Sunday, June 26

While India is desperate for oxygen, its politicians deny there is a problem | Mukul kesavan

In the capital of India, citizens die in their hospital beds because they cannot breathe. His lungs, clotted with Covid-induced pneumonia, need oxygen to function. Overwhelmed by India’s second tsunami-like wave and undermined by the presumed inertia of the state, hospitals are left without oxygen and patients drowned in front of their horrified families.

Sometimes hospitals discharge patients on oxygen support, casually giving family members a day or two to find rare air. They set off on frenzied odyssey through Delhi, searching for one of two sources of oxygen: a heavy cylinder that weighs 50 kg or more and looks like a dented relic from the Industrial Revolution, or a concentrator that draws oxygen from the air in the room and channels it to the patient. . Delhi is a kind of vendor’s market. Prices vary. The current fee for a hub this week is Rs 160,000, or just over £ 1,500. That is a month’s salary for a full professor at a public university.

There is a heartbreaking video of a traumatized and angry young woman standing in a hospital lobby in Lucknow, the capital of India’s most populous state, Uttar Pradesh. She is staring at the camera and enraged. Your father’s oxygen levels are dangerously low. The hospital, he says, has run out of oxygen twice. Her father is being given hand-pumped oxygen for which she pays Rs 40,000 a day. The prime minister of Uttar Pradesh has threatened legal action against anyone who complains of oxygen shortages because he insists there is no such shortage. She calls him and challenges him to go to the hospital to carry out her threat.

Yogi Adityanath, the prime minister in question, is a Hindu monk with a vigilante past and a well-earned reputation as a dangerous man to cross. It has recently threatened to take over the property of people who complain of lack of oxygen because they are lying, spreading rumors and spreading panic. That a young woman dares to challenge an Adityanath-type politician to do his worst in Lucknow is a measure of her desperation, and of the general public.

A 26-year-old man from Amethi, a town in Uttar Pradesh, tweets an appeal for an oxygen cylinder for his ailing grandfather. His grandfather later dies of a heart attack. Police file criminal charges against him because his “false tweet” has discredited the government. During the month of April, newspaper headlines in India read like stage directions for a black sham.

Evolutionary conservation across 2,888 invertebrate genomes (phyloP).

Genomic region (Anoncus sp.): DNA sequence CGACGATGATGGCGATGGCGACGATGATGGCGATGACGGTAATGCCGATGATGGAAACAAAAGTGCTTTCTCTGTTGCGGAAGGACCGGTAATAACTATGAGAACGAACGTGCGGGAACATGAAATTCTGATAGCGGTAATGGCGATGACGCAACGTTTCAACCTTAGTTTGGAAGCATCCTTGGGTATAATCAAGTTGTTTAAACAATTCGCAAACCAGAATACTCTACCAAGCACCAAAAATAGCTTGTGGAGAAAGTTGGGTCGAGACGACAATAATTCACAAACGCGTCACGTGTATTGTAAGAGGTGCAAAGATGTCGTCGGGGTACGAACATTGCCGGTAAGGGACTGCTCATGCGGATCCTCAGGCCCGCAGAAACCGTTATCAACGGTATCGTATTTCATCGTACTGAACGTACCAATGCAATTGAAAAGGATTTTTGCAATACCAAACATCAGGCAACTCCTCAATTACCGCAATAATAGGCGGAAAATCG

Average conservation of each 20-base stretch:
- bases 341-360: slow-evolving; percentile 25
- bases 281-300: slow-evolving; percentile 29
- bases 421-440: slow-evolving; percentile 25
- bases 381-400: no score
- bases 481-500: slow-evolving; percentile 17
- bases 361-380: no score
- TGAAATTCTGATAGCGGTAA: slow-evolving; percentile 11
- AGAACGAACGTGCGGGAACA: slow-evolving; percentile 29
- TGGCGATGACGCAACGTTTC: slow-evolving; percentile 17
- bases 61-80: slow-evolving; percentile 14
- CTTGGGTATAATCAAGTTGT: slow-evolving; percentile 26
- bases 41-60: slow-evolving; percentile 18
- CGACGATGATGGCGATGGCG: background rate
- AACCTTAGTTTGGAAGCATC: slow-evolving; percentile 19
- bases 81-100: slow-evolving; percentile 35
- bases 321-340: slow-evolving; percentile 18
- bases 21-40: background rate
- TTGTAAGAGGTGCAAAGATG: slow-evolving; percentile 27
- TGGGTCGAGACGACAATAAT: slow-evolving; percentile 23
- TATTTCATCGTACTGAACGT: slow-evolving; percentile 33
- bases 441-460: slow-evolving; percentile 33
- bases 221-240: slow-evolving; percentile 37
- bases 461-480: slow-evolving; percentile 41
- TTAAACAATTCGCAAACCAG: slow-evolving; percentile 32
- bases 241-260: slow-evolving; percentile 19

The chief scientific adviser to the Indian government said In an interview that the government went to great lengths to improve hospital and healthcare infrastructure in response to the first wave, “but as that wave waned, perhaps so did the sense of urgency to complete this.” This distinguished scientist, a member of the Royal Society, clearly stands out as one of the world’s great ironists. The diminishing sense of urgency you refer to should describe, in its understated form, the government’s concerted efforts to get massive crowds to gather and mingle amid this pandemic.

The chief minister of the Bharatiya Janata party of Uttarakhand (the Himalayan state bordering Uttar Pradesh) allows the pilgrimage on the banks of the world’s largest river, the Kumbh Mela, to meet right in the middle of the second wave, because astrologers They dictate that you have to. spend a year before Of schedule. His decision has the prime minister’s blessing. Even as this mother of all super-spread events helps spread the virus among the more than a million pilgrims gathered in the city of Haridwar, the prime minister is shown marveled – unmasked – in the largest electoral crowd he claims to have ever seen, in West Bengal.

Meanwhile, in the nation’s capital, cremation grounds run out of pyre spaces and anguished mourners begin to burn their dead on sidewalks and in public parks. As the virus spreads through the city, it becomes nearly impossible to get proof for Covid. If you are lucky enough to get one, it will take up to a week to get the result. Until you arrive, if you have a severe case of Covid and need hospitalization, you cannot be admitted to a hospital because you do not have the documentation to prove that you are positive.

The Delhi state government imposes a curfew to break the chain of transmission. Thirteen months after the imposition of the first confinement, it is clear that we have not returned to the starting point; we have been transported, inexplicably, to some strange circle of hell. The central view of the city looks like an unearthed lunar landscape. The pharaonic madness of Narendra Modi, an ugly, extravagant and unnecessary new parliament building, cannot be stopped even for a pandemic. It is designated as an “essential service” and is allowed to continue during curfew.

Something else has changed. The Indian Premier League is back after its sabbatical in the Gulf and Delhi is one of its venues. In this pyre-lit necropolis, the IPL spotlights signal the time of the show. Dedicated ambulances, on-demand Covid tests, oxygen on tap … only the best will do for the Roman circus of India’s cricket table. There is a genuinely nervous air to this show, with its great disregard for the smell of burning. Living in Delhi is hard to ignore; it is the unmistakable aroma of a failed state.

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